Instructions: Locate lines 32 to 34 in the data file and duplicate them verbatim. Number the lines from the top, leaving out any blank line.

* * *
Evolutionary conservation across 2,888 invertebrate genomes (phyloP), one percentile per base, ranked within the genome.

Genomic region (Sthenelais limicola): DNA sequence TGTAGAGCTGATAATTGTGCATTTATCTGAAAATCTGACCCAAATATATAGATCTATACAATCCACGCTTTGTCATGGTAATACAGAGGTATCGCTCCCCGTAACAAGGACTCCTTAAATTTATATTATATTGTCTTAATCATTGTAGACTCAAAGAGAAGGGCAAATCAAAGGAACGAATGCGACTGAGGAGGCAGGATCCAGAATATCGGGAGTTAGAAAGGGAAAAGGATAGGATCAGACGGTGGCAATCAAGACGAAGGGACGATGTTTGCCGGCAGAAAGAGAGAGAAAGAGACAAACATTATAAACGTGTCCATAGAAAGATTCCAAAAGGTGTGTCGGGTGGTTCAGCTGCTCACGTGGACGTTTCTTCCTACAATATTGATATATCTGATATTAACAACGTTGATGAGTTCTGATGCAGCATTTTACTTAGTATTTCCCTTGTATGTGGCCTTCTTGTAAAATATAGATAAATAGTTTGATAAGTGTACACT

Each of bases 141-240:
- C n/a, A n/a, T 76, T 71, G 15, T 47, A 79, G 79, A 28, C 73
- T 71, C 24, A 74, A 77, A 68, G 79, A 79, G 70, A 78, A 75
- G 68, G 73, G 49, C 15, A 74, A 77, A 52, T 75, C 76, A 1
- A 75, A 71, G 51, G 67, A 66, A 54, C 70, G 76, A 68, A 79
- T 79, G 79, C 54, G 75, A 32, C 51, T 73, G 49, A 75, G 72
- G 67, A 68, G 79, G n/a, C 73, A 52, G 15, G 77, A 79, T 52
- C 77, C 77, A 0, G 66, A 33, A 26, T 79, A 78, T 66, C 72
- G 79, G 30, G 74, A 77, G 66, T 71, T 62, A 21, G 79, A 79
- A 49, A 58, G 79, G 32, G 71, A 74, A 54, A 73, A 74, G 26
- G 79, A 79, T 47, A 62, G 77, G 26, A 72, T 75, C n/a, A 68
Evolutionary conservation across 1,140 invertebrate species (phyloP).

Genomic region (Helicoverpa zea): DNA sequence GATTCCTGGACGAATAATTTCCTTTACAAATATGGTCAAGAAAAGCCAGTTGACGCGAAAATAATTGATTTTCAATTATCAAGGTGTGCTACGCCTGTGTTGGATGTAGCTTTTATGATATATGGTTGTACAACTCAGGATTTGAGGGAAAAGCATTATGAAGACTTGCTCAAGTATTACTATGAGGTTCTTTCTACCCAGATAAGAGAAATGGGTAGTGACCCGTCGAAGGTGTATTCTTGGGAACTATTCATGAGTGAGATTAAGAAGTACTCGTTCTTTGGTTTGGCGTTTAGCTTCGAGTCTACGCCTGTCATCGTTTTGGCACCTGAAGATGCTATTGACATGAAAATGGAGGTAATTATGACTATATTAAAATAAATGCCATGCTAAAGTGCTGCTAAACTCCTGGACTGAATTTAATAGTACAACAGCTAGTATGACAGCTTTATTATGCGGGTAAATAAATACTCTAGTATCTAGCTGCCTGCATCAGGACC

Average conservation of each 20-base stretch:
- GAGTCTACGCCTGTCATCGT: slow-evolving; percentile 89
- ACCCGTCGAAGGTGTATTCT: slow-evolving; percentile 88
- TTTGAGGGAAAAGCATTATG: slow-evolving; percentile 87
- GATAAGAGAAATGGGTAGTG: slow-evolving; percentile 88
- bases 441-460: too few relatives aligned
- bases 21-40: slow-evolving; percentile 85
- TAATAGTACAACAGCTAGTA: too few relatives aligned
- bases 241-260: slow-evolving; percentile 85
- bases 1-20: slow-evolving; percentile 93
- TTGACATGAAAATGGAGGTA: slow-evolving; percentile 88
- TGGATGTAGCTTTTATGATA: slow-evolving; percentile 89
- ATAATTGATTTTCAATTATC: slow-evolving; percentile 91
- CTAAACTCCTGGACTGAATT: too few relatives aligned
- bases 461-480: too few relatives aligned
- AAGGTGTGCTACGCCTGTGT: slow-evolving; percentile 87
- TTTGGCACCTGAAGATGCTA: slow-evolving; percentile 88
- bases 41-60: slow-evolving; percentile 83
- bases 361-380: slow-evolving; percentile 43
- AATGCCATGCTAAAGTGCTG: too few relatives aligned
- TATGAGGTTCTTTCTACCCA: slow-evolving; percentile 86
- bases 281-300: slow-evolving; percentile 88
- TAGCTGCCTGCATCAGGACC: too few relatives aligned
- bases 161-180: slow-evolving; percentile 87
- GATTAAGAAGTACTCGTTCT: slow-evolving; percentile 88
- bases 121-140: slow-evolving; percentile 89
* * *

- TTTGGCACCTGAAGATGCTA: slow-evolving; percentile 88
- bases 41-60: slow-evolving; percentile 83
- bases 361-380: slow-evolving; percentile 43